This Cold War chapter concludes a fascinating and at times chilling three-part compositional odyssey charted by “the dean of American composers.” He began as a high modernist in 1930 with his lean, hard, and dissonant Piano Variations – a breakthrough in American music. Then, spurred by Mexico and the Depression, he turned himself into a populist and composed the ballets by which we know him best. It was during the beginning of this period that he addressed Communist farmers, scored The City, and won a New Masses contest for the best workers’ song.

These political adventures returned to haunt Copland in the fifties – during which decade he was bluntly interrogated by McCarthy and observed by the FBI (we now know that the switchboard agent at Tanglewood Festival was an informant). His Lincoln Portrait was dropped by from the Eisenhower inauguration following protests from Republicans in Congress who marked him as a former fellow traveler or worse. Copland now turned his back on the “new audience” he had once wooed, returning to his modernist roots in a series of non-tonal compositions beginning with the bleak Piano Quartet of 1950.

The result is a veritable American fable – suggesting, among other things, that the US is less hospitable to political artists than was the Mexico of Diego Rivera, from which Copland drew instruction. Copland’s Mexican colleague Carlos Chavez at various times conducted Mexico’s first permanent orchestra, ran the National Conservatory of Music, and directed the National Institute of Fine Arts.

Looking back at his Mexican visits of the 1930s, and doubtless reflecting upon the American prominence and influence of such outsiders as Arturo Toscanini, Copland said: “I was a little envious of the opportunity composers have to serve their country in a musical way. When one has done that, one can compose with real joy. Here in the U.S. A. we composers have no possibility of directing the musical affairs of the nation – on the contrary, I have the impression that more and more we are working in a vacuum.”

At the close of our two-hour WWFM radio show, the three co-hosts had (as usual) different perspectives on the topic at hand. Quoting Roger Sessions’ quip that “Aaron is a better composer than he thinks he is,” I opined that the Piano Variations were Copland’s highest achievement and that his populism was “synthetic.”

PCE Music Director Angel Gil-Ordonez expressed admiration for Copland’s non-tonal valedictory, the Piano Fantasy (1957). Of the populist Copland, the best Angel could do was  “He really tried.”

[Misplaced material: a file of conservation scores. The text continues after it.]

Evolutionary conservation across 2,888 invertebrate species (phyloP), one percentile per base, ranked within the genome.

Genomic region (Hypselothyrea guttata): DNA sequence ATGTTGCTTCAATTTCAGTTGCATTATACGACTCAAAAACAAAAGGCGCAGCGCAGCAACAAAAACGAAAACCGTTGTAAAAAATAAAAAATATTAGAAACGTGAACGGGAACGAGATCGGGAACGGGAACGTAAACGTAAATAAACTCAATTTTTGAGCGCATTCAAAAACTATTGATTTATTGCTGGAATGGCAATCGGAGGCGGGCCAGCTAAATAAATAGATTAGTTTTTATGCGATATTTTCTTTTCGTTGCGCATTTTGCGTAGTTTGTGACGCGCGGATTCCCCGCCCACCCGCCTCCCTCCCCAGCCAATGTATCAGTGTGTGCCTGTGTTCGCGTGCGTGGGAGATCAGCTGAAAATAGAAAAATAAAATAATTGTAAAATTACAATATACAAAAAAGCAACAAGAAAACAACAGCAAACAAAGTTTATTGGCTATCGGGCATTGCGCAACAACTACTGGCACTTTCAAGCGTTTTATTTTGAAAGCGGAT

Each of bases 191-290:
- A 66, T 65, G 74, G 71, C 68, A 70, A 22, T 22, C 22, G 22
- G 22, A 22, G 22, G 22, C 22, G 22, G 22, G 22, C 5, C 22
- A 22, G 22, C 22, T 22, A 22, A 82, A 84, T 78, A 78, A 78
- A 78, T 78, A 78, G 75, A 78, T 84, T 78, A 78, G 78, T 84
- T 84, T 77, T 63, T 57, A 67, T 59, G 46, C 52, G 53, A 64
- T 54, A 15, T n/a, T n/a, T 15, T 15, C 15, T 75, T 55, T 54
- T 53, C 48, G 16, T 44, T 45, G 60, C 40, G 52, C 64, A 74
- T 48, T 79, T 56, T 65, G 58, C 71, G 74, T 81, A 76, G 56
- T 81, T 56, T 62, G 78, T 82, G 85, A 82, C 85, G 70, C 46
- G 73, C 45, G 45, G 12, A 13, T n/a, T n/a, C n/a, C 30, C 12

Bill McGlaughlin was aroused by our remarks to passionately defend the entirety of Copland’s oeuvre. From his perspective, Angel and I fail to appreciate the social and political forces impinging on Aaron Copland’s aesthetic vicissitudes — “So you better get over it, Jack.”

The broadcast draws on two PostClassical Ensemble programs: “Copland and the Cold War” (including “Into the Streets,” the McCarthy re-enactment, and Copland piano works in masterly performances by Benjamin Pasternack); and “The City,” presenting the 1939 film with live orchestra. The musical content of both these concerts are preserved on the Naxos recordings we sampled.

Our previous “PostClassical” broadcasts – all archived – are “Are Orchestras Really ‘Better than Ever?’”, a Lou Harrison Centenary celebration, and “Dvorak and Hiawatha.” Coming up next, on 20: “The Most Under-Rated Twentieth Century American Composer” – a tribute to Bernard Herrmann.

COPLAND AND THE COLD WAR

 

LISTENING GUIDE

PART I – Copland the modernist turns populist

6:30 – Copland the wild man: Piano Variations (1930), performed by Benjamin Pasternack on Naxos

22:00 – Copland speaks at a Communist picnic in Minnesota (1934)

28:00 –  “Into the Streets” (1934), Copland’s prize-winning workers’ song for The New Masses

32:00 – Copland becomes a film composer: The City (1939), espousing government-funded “new towns” with happy workers. From PCE’s Naxos DVD.

52:00 – The famous lunch counter scene from The City, in which Copland prefigures Philip Glass

59:00  — “Sunday Traffic” from The City

PART II – Copland the populist returns to modernism

3:00 – Copland in Hollywood: The Red Pony

11:30 – Copland is interrogated by Senator Joseph McCarthy (1953)

18:00 – Giving up on the “new audience” he once courted, Copland composes a non-tonal valedictory: The Piano Fantasy (1957), performed by Benjamin Pasternack on Naxos

THE RUSSIAN EXPERIMENT: Soviet Culture in the 1920s

Soviet Culture of the 1920s with pianist Vladimir Feltsman

Thursday October 19 at 7:30pm

Abramson Family Recital Hall | Katzen Arts Center | American University Campus

FREE ADMISSION – TICKET REQUIRED

Presented by PostClassical Ensemble and American University’s Carmel Institute of Russian Culture & History

Mr. Feltsman’s appearance made possible thanks to the support of Susan Carmel-Lehrman

Vladimir Feltsman, piano
Benjamin Capps, cello

Alexander Scriabin
Piano Sonata No. 4 (1903)
Two Dances, Op. 73 (1914)
Vers la Flamme, Op. 72 (1914)

Alexander Mosolov
Two Nocturnes for piano, Op. 15 (1926)
Legenda for cello and piano, Op. 5 (1924)

Nicolai Roslavets
Five Preludes for piano (1919-22)